BRUSSELS – EU leaders called for greater solidarity with third countries on the delivery of vaccines on Thursday, January 21, and European Commission President Ursula von der Leyen said the Western Balkans will receive vaccines from the EU as soon as possible.
According to Von der Leyen, COVAX system, which is intended for the procurement of vaccines for low and middle-income countries, currently has problems in the procurement of vaccines. However, she added that the EU is establishing “another lane” to donate doses to the Western Balkan countries directly from EU Member States.
“I proposed an EU mechanism by which those countries will have access to part of the vaccines from our reserves. We can and will have to do that without interrupting our national vaccination campaigns and in coordination with pharmaceutical companies,” said Von der Leyen after the summit of EU leaders, Nova.rs reports.
She added that helping third countries to get vaccines is in the interest of the EU itself.
“The longer the virus circulates around the world, the greater the risk of mutations and the greater the risk to our health. That is why it is in our interest to share vaccines with other regions of the world at an early stage,” Von der Leyen pointed out.
In addition to supporting the Western Balkans and neighbours in the procurement of vaccines, leaders also discussed vaccine deliveries within the EU, vaccination campaigns launched across Europe, and vaccination certificates.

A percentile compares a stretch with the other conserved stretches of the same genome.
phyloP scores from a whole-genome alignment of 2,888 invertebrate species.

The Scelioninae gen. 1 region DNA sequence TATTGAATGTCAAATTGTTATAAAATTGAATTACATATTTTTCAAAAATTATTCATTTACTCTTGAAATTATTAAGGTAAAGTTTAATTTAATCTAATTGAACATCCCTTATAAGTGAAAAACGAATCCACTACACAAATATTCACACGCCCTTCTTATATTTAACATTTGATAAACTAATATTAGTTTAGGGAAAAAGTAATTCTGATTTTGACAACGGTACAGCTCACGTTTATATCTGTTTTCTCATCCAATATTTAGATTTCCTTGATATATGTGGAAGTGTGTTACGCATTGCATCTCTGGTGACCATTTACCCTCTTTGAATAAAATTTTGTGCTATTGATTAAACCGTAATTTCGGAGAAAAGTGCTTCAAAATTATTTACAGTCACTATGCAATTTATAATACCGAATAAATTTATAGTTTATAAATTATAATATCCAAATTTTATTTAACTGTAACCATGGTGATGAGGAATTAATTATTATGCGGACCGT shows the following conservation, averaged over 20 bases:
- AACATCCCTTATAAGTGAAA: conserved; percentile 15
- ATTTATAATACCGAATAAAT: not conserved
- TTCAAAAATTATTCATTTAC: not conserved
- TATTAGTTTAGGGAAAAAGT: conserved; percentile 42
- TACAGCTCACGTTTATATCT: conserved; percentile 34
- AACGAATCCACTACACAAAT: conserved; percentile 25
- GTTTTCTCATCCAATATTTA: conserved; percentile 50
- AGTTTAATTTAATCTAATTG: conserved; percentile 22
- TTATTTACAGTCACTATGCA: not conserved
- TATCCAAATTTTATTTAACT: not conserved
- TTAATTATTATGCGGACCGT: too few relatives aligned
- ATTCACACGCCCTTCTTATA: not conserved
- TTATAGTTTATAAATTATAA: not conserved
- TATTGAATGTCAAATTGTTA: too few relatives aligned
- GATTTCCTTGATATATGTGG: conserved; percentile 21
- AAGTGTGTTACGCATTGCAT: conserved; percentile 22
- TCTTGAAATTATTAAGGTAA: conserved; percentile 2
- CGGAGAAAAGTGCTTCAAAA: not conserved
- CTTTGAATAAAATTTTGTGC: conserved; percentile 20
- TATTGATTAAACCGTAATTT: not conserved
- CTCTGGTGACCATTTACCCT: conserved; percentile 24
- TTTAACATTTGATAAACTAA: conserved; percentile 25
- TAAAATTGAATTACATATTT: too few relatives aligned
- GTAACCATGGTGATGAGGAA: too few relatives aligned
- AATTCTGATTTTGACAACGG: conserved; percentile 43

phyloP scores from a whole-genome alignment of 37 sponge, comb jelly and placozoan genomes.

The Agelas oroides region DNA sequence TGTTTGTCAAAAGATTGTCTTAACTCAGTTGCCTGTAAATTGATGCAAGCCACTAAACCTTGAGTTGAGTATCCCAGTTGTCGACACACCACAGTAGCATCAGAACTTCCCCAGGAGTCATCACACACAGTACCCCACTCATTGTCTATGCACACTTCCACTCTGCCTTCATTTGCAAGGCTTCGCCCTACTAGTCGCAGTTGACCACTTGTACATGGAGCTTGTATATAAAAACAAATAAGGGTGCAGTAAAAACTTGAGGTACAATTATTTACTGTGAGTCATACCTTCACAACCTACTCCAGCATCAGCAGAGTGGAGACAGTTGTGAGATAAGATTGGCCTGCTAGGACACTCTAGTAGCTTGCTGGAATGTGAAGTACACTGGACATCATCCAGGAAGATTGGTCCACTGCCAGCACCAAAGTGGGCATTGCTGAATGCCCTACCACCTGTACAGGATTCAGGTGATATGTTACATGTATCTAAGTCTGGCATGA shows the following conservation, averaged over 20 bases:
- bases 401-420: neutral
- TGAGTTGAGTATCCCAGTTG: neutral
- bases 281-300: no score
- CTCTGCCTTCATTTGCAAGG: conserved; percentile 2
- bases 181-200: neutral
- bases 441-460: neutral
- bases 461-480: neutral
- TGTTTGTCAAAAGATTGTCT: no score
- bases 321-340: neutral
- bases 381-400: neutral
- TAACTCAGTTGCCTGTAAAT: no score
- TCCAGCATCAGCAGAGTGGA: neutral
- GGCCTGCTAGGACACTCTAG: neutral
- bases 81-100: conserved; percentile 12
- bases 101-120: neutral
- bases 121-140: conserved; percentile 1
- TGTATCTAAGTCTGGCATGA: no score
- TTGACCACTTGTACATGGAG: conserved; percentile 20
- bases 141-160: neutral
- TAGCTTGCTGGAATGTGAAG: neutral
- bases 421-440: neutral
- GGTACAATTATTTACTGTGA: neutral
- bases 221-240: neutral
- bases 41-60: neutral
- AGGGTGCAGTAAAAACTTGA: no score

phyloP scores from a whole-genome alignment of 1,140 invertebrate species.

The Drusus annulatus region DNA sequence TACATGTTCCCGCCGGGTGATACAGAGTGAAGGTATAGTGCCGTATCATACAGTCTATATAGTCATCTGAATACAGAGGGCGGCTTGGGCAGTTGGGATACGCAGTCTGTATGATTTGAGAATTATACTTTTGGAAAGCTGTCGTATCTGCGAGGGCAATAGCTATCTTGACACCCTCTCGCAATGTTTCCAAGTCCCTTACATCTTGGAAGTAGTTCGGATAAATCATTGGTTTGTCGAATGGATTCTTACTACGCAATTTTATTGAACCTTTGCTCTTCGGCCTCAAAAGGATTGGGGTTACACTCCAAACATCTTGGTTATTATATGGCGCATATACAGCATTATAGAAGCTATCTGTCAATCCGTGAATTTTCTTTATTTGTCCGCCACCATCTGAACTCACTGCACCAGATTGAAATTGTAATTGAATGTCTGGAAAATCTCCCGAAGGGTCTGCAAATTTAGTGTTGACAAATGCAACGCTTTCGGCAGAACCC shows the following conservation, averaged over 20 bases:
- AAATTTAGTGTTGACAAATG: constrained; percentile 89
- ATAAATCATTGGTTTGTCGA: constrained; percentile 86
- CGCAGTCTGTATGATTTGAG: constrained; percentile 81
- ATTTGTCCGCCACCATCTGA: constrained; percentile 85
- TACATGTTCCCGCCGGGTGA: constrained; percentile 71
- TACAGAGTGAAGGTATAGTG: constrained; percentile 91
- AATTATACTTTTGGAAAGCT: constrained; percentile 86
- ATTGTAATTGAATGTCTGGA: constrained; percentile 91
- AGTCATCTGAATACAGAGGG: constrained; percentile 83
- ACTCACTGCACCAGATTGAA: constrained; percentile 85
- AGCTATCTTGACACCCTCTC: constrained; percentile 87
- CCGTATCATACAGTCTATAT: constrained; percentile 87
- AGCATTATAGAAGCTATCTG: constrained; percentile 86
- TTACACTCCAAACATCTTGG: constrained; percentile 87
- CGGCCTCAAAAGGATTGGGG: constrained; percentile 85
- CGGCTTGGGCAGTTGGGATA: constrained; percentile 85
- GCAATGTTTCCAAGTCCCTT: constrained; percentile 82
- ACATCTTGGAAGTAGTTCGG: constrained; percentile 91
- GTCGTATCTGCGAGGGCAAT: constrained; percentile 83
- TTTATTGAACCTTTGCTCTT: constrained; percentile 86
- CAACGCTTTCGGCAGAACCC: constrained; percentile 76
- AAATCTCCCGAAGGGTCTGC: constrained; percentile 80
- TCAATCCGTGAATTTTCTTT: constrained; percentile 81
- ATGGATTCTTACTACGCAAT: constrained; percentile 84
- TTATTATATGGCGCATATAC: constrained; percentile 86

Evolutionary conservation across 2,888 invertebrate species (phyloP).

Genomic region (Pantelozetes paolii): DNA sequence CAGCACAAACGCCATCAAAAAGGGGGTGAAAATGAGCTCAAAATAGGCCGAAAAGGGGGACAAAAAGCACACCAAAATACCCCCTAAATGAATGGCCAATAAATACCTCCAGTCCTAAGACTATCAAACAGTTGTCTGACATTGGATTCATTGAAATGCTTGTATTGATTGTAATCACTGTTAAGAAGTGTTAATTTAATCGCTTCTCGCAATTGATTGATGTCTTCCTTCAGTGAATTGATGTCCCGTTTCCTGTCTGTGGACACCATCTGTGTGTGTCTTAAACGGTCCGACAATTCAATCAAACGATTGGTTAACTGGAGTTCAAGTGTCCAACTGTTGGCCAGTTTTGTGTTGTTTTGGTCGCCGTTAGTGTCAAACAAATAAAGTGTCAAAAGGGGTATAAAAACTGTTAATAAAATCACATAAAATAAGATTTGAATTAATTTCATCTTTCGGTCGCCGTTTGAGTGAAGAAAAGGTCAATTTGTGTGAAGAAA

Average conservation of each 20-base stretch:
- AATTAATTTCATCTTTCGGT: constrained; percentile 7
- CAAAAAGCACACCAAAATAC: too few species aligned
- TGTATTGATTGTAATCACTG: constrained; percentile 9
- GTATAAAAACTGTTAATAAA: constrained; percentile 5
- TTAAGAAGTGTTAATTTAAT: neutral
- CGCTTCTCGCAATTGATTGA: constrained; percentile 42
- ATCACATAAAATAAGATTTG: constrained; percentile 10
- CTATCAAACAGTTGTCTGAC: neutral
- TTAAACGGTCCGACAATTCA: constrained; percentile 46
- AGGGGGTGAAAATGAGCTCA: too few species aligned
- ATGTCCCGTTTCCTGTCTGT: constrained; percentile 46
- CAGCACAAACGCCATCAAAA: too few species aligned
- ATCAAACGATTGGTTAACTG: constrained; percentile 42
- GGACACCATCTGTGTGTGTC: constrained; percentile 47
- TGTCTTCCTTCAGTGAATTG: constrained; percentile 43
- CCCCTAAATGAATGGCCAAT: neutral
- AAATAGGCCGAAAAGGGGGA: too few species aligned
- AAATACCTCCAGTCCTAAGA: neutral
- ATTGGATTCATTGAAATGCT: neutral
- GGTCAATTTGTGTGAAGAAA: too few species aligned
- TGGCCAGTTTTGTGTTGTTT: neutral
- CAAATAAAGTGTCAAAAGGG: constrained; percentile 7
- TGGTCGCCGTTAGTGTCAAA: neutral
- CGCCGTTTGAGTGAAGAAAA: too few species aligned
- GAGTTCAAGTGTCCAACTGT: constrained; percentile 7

Read more: What are the vaccination plans of Western Balkan countries in 2021?
As the European Commission’s Spokesperson Ana Pisonero stated for the European Western Balkans, all economies participating in the COVAX system are expected to have access to doses in the first half of 2021.
The CEO of Gavi, the Vaccine Alliance, Seth Berkley said that thanks to international collaboration COVAX is ready to start delivering doses in February.
“By our calculation, with the right level of funding in place, COVAX will be able to procure 2.3 billion doses of vaccines in 2021. This equates to 1.8 billion doses for people in 92 lower-income countries through the Gavi COVAX Advance Market Commitment (AMC)”, wrote Berkley on his Twitter account.
He added that that is enough to protect about 27% of the AMC population, with the prospect of more doses to come through the nations dose-sharing.
“Continuing with fundraising efforts and advancing further deals with manufacturers will remain a top priority for COVAX in 2021. With more than 190 economies involved, now is the time to demonstrate the power of multilateralism because we cannot defeat this virus without unity and solidarity”, Berkley pointed out.
Read more: EC Vice-President Šefčovič says Western Balkans will get vaccines